For the past two decades, aquaculture has been the fastest growing sector in agriculture. Common in many supermarkets today are fresh channel catfish, produced mainly by fish farms in the South, and trout from the Northwest. Recent emphasis on agricultural diversification has led many Iowans to consider fish as a potential crop.
The number of private fish hatchery licenses
issued in Iowa has doubled within the past 10
years. In 1988, the Iowa Department of Natural
Resources issued 69 commercial permits to 62
Iowans and seven out-of-state fish producers.
Most are located in eastern and southeastern Iowa where the soil and topography lends itself to the construction of farm ponds. Notable exceptions are several trout hatcheries, which need a constant supply of cold water from springs or wells, in central and northeast Iowa.
A survey of Iowa aquaculturists found that most operations produce fish for stocking purposes. However, many fish were reared for human consumption, and some operators generate income from ponds where members of the public pay to fish. Channel catfish were the most commonly reared fish for stocking and direct food use. Largemouth bass and bluegill were second in importance, sold exclusively for stocking purposes.
Other species common to Iowas aquaculture business, in decreasing order of importance, were walleye, grass carp, fathead minnows, crappie, trout, smallmouth bass, northern pike, buffalo, wipers, and crayfish. Wipers is a common name given to a hybrid bass produced by breeding a white bass female with a striped bass male. Many producers in eastern and southern states consider farm-reared wipers comparable to striped bass, whose dwindling numbers along the Atlantic coast and Gulf of Mexico resulted in a ban on their commercial harvest several years ago.
About one-fourth of the Iowa aquaculturists surveyed indicated they were new to fish farming. Most seemed optimistic about the future of their operation but found the work to be more difficult than they had anticipated. In response to increased interest in aquaculture, several regional junior colleges and universities offer vocational or supplemental adult classes in fish farming.
The widely accepted idea that Fish + Water + Food = Money is a misconception. Sound planning and collection of available information can help a prospective fish farmer decide whether or not to pursue this venture, and it can prevent expensive mistakes. Important factors to consider before pursuing a fish production are:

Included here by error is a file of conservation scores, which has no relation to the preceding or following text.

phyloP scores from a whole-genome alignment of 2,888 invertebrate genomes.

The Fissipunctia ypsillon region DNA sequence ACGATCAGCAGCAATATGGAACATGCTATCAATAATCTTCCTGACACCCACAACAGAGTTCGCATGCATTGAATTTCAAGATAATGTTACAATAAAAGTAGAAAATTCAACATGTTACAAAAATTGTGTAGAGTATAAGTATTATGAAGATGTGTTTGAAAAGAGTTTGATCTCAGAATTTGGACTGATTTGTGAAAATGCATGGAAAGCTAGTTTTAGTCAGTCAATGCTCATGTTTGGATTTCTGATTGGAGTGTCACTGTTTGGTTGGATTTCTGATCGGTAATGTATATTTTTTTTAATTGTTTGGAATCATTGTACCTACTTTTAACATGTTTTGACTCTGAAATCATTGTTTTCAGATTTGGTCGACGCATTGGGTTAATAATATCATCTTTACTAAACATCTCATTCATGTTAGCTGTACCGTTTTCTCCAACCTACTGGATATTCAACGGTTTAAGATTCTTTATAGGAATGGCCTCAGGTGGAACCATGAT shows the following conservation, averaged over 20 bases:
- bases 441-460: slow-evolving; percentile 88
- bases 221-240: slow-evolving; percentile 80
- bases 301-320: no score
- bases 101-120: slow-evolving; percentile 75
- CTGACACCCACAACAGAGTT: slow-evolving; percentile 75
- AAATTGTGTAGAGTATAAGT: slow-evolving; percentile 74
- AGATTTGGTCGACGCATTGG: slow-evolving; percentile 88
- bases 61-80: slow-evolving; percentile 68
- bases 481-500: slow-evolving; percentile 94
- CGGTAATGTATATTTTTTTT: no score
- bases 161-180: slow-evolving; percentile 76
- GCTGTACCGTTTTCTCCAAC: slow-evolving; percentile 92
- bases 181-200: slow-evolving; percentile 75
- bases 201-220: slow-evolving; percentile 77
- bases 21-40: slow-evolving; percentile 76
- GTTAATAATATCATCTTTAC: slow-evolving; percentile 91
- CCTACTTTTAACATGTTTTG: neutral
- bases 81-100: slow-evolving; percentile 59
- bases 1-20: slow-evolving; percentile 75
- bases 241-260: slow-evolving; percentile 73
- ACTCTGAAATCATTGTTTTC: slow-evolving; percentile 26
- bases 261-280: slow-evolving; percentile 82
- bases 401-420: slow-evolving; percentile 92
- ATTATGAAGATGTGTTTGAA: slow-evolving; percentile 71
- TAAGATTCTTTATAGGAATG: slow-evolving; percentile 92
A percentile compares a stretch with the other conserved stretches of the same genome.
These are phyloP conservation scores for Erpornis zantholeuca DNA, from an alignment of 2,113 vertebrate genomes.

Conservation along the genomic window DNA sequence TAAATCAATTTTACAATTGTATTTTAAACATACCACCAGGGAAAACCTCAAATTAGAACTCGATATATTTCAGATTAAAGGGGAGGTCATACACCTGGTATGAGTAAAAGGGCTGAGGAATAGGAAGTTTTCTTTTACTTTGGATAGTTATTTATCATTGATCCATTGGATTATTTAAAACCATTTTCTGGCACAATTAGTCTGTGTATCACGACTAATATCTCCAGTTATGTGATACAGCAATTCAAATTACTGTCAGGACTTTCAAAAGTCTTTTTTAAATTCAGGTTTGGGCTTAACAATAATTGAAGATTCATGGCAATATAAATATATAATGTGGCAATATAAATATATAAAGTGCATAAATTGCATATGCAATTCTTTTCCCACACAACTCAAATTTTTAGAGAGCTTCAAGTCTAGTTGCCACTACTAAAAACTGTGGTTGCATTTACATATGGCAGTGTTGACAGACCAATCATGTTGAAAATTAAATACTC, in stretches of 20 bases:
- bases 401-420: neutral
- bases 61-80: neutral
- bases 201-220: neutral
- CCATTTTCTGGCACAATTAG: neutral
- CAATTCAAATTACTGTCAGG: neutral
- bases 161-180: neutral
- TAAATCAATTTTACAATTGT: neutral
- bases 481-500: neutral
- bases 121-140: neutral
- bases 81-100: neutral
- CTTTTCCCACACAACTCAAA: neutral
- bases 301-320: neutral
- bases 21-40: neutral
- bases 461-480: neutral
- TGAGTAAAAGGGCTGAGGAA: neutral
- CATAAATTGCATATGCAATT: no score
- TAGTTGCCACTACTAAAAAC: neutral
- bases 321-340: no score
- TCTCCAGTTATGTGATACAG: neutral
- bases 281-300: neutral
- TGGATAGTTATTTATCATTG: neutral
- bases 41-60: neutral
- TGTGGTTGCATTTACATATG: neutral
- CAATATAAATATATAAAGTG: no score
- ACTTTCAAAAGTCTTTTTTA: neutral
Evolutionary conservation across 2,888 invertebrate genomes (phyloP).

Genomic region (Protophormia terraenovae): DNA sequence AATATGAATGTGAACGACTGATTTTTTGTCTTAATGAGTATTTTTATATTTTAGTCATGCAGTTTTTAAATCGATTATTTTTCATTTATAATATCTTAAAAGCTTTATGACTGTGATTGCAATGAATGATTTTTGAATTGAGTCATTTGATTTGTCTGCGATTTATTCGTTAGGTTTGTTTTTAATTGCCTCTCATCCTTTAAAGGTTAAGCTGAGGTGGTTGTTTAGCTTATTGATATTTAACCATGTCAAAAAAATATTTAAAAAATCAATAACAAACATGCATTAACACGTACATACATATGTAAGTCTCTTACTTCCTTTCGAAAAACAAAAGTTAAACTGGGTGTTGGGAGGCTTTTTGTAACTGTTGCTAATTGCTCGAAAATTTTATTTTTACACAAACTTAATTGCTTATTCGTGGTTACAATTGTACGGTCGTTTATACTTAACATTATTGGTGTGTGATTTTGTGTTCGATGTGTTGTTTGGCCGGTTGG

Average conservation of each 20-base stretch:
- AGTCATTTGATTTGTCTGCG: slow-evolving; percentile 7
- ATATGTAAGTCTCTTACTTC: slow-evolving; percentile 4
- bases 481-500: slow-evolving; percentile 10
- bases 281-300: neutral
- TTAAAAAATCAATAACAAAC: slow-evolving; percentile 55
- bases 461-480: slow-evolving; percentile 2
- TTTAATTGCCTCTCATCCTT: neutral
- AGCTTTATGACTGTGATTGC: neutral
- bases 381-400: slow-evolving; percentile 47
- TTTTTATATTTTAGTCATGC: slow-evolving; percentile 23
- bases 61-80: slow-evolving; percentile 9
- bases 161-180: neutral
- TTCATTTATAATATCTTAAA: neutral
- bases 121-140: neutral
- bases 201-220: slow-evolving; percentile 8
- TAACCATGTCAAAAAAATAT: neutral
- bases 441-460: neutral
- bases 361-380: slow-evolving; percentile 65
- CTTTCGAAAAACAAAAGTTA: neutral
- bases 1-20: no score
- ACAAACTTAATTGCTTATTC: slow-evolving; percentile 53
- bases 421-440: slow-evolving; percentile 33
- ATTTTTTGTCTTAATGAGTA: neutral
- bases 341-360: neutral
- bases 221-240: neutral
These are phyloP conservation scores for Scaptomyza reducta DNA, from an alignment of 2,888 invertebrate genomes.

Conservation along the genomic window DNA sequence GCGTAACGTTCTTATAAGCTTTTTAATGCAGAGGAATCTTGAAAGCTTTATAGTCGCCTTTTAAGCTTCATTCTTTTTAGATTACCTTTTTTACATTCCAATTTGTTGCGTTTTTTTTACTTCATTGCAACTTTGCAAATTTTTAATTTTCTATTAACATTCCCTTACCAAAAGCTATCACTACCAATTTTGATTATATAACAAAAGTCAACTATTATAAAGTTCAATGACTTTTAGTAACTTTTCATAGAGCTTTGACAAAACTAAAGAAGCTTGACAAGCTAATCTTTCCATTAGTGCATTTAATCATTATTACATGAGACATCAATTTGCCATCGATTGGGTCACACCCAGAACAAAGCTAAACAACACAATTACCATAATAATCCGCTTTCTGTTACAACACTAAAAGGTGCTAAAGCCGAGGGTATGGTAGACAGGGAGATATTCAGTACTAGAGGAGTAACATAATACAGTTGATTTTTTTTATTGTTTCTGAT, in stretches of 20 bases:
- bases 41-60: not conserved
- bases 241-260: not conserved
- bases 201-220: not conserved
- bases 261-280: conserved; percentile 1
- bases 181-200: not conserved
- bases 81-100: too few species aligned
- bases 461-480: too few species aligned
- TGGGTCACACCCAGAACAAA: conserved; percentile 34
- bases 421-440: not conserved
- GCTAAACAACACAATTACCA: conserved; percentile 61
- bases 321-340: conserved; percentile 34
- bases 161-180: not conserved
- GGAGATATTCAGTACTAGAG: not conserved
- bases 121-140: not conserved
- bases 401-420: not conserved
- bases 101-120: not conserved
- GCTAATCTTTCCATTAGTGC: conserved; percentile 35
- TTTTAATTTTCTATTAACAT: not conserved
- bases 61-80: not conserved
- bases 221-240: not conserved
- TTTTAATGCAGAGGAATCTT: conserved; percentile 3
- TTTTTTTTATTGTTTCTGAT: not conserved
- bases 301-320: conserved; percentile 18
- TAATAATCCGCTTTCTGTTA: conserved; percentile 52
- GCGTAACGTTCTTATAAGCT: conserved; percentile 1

- rearing facilities,
- species to produce,
- feeds and feeders,
- disease and treatment,
- harvesting, and
The following comments are not meant to encourage or discourage fish farming, but to provide factors on which to base a sound decision.
The most serious threat to profitable fish production
is poor water quality and lack of an acceptable
quantity of water. Without adequate quantities
of good quality water, fish production may be
costly or impossible.
Three basic sources provide water for fishing operations: 1) wells, 2) springs, and 3) surface runoff. The preferred source is a deep well or spring; however, the most common source for most operations is the use of surface runoff.
Surface water makes fish rearing difficult because the source often is polluted and contains wild fish populations with associated diseases.
Water from wells and springs is free of unwanted fish; however, both sources may be low in oxygen and require aeration. Well water also may be high in iron, carbon dioxide, or nitrogen gas, all of which can be toxic to fish, and must be removed before use. See table 1 for a description of those factors that affect water quality. Portable test kits and meters can identify water quality parameters. For initial testing of important water parameters, several laboratories are available on a fee basis.
Water quantity is as important as water quality. For a pond culture, approximately 13 gallons/ minute/pond surface acre should be available for flushing or refilling a pond. Several inches of water can evaporate from a pond during one year. Runoff water supplies make ponds difficult to manage because water may not be available when needed, such as in midsummer, or too much water may flush fish from the pond. For a raceway culture, enough water should be available to completely change the water in a raceway one to two times per hour.
Ponds: Many first-time fish farmers have an existing pond in which they would like to grow fish. This can work well, but a few guidelines must be followed:
- The pond bottom and water should be analyzed for pesticide contamination.
- The pond should be at least 8 feet deep to protect fish from summer drought and winterkill.
- The bottom should be uniform and free of stumps to simplify harvest.
- The pond should possess a screened outlet to prevent fish from escaping.
- The pond should be free of all unwanted fish.
If a pond is constructed for personal use only, no other special features are needed. For commercial use, the following pond features are recommended:
- The soil should be at least 20 percent clay below pond bottom.
- The pond should be drainable within 7 to 10 days.
- The facility may have a concrete harvest basin with water supply.
- The area must be accessible to vehicles.
- The pond must be at least 4 feet deep in the shallow end and 10 feet deep at the harvest end.
- The facility must have an overflow if it is built on a substantial floodplain.
Cages: Small wire enclosures, about 4' x 4' x 8',
float in existing ponds and are anchored to the
shore or a dock by rope or cable. Fish reared in
cages are easy to observe, feed, and harvest;
however, disease treatment is difficult without
removing the fish from the cage or treating the